To get the most out of the Razer Lancehead on PC, the Razer Synapse software is a necessary evil. I’ve never been the biggest fan of extra services and applications for basic utilities, but with a tournament worthy piece like the Razer Lancehead, I knew I’d need to have some extra tools to work with to maximize its potential. I own only one other piece in the Chroma suite (a DeathAdder that’s served me well for the past couple years), so I wasn’t able to take advantage of sharing the Chroma experience across multiple devices. When I did toy around with the colors, there’s a number of game-unique modes, such as an Overwatch-enabled mode that changes the color depending on who you’re actively playing.
While the physical mouse offers a phenomenal experience for both work and pleasure, some aspects of the Synapse software suite leave much to be desired. All of the bells and whistles are finely tuneable for both professionals e-sports athletes and content creators alike. I’m admittedly not the biggest fan of additional software to tweak my performance, but I found myself complacent with the Synapse suite once I had my ideal specs dialed in and a color palette that matched the purple glow of my laptop. I would’ve loved some form of status indication on the mouse itself to show my current DPI setting, but that worry was quickly abated by developing a muscle memory to click all the way down to the base level and adjust updates in only a couple of clicks to the ideal sensitivity.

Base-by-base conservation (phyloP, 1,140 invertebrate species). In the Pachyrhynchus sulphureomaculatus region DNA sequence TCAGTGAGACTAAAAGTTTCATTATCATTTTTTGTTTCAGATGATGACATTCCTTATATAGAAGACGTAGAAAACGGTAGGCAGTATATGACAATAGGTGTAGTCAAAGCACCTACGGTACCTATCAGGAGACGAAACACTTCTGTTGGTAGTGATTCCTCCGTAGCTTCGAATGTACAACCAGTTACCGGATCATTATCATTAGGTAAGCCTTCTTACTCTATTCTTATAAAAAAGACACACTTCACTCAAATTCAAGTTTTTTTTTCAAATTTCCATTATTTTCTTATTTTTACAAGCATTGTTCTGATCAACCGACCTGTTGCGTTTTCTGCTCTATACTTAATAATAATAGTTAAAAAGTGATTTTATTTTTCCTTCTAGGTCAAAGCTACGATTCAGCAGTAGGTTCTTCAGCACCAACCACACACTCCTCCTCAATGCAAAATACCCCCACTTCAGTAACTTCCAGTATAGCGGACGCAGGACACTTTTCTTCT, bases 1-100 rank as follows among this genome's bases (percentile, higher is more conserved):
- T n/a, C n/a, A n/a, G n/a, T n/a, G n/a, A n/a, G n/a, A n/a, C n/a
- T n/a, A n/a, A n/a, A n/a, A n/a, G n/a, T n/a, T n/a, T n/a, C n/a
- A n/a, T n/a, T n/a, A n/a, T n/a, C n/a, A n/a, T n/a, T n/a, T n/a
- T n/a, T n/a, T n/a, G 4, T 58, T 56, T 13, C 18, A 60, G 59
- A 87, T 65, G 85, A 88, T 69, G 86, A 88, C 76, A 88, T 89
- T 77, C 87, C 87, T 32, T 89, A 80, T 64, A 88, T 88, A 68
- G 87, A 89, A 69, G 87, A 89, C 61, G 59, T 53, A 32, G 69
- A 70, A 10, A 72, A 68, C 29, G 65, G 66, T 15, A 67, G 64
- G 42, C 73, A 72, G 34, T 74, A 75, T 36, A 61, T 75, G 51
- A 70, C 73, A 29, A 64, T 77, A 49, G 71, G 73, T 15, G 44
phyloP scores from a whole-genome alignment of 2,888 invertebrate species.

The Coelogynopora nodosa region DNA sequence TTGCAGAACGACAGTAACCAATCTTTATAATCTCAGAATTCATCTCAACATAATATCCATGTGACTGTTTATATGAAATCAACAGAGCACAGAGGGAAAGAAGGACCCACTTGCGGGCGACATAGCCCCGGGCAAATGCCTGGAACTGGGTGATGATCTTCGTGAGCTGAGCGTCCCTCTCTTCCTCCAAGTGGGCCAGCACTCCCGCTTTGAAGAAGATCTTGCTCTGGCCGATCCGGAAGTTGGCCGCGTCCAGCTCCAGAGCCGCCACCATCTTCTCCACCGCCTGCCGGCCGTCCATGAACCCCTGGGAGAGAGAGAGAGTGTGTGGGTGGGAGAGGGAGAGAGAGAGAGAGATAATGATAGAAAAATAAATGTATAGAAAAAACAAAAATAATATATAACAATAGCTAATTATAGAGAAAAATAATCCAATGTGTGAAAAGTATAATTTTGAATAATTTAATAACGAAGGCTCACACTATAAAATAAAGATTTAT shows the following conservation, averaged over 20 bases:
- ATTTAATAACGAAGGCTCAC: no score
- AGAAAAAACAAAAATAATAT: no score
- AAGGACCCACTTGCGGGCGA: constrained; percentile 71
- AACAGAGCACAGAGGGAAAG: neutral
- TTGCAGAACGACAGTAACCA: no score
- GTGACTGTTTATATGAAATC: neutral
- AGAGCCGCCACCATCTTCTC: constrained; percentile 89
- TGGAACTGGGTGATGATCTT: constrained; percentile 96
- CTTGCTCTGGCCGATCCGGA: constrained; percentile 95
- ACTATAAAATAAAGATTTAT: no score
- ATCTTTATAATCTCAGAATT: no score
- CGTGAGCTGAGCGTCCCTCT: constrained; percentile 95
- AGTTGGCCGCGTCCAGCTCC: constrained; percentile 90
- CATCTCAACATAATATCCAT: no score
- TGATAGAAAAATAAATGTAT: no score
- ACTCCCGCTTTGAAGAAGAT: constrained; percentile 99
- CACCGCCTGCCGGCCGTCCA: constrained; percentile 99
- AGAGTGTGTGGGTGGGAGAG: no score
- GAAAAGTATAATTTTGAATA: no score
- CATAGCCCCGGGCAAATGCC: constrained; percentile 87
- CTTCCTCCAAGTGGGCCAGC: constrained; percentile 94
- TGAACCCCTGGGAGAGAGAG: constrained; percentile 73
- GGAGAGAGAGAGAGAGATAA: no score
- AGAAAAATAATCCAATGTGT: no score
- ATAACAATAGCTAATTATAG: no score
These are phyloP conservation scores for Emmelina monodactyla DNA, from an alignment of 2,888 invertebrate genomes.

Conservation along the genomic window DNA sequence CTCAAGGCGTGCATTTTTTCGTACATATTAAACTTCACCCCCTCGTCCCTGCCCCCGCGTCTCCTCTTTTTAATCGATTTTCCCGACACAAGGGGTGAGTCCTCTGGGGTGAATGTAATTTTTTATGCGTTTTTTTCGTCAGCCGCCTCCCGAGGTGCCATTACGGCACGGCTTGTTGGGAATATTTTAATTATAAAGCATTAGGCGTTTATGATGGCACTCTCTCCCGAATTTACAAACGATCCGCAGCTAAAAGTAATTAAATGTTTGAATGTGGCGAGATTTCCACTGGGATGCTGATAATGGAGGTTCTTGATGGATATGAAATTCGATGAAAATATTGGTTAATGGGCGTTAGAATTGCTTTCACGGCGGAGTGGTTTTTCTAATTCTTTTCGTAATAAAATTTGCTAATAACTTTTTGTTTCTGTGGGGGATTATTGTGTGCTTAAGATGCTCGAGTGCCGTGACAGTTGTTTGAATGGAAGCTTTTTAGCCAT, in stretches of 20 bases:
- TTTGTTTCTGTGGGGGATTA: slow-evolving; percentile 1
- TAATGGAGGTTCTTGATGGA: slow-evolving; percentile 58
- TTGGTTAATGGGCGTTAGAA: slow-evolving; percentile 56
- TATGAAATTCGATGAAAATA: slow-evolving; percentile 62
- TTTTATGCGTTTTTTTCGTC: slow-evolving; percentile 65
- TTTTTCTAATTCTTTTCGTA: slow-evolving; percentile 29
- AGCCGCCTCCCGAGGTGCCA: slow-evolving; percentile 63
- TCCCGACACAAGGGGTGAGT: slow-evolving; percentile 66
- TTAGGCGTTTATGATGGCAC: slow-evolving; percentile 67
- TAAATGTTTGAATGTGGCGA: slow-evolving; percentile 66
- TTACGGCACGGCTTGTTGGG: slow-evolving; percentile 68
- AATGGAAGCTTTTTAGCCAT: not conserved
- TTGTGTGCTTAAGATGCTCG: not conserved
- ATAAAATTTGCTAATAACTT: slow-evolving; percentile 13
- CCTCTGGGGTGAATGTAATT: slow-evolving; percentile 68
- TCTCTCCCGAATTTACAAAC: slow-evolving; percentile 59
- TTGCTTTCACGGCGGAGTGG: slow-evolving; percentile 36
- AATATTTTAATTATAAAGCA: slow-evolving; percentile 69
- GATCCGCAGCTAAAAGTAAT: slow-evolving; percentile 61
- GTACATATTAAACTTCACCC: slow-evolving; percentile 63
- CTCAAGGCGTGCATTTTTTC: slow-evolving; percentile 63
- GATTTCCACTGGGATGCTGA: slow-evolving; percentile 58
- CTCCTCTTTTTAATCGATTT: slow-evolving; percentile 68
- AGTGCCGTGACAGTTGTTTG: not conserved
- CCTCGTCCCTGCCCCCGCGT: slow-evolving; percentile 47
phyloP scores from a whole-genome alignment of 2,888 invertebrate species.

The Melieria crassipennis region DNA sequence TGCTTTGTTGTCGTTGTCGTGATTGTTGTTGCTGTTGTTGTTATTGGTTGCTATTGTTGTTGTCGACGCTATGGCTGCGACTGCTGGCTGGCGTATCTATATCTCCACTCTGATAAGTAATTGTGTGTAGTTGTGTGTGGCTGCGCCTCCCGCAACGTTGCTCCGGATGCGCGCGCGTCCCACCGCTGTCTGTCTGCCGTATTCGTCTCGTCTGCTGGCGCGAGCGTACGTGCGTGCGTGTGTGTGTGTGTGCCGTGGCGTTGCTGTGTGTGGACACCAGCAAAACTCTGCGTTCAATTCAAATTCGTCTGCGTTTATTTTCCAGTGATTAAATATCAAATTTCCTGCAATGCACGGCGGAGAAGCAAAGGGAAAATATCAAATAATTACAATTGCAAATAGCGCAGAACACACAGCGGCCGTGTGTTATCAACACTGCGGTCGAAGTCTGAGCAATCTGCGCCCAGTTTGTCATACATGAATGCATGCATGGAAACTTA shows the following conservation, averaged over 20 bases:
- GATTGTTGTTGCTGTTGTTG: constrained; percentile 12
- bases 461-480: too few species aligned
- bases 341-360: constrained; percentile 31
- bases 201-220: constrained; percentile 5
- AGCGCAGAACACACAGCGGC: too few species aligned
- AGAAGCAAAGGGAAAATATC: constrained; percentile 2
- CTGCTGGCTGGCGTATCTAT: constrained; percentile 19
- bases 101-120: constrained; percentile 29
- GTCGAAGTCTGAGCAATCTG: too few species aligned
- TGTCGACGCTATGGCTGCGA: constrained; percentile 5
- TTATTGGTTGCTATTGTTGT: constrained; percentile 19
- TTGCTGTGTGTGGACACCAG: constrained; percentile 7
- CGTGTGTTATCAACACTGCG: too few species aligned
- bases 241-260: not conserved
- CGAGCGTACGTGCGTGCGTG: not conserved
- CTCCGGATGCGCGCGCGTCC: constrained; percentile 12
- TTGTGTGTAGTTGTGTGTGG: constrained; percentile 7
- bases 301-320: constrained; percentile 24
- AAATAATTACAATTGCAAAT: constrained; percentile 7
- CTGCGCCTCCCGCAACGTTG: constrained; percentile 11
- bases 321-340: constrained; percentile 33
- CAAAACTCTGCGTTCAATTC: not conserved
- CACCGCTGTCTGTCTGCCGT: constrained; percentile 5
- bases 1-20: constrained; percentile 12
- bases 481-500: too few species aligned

Razer’s higher price tag for the Lancehead might scare potential buyers away to the likes of the Logitech G900 when you realize that you’re getting a mouse that’s among the best in class for both wireless and wired configurations, it’s not a bad trade. Little by little, my PC setup is being overtaken by Razer peripherals (and for good reason). It won’t be too long before my entire room is filled with glowing Razer gear, all adorned with the illuminations of Razer Chroma’s dynamic colors. Whether you’re left-handed or right-handed, prefer wireless to being arrested by extra cables, or just want something with some of the highest precision in its class, the Razer Lancehead is a sound investment for your future eSports career.
Review unit provided by Razer. You can buy the Lancehead on Amazon.
A champion in both the wired and wireless categories, the Razer Lancehead Wireless Gaming Mouse offers some best in class performance that pairs nicely with any other Razer Chroma device in your household.
- Braided USB cable attaches securely for wired mode, leaving no wiggle or opportunity for mid-match disconnects
- Adaptive Frequency Technology keeps the wireless signals at their optimal performance with no user interference
- Ambidextrous and comfortable for either hand
- Chroma-themed mood lighting in the palm of your hand
- Higher price point intended for serious enthusiasts only
- Lack of visual notification on device for current DPI levels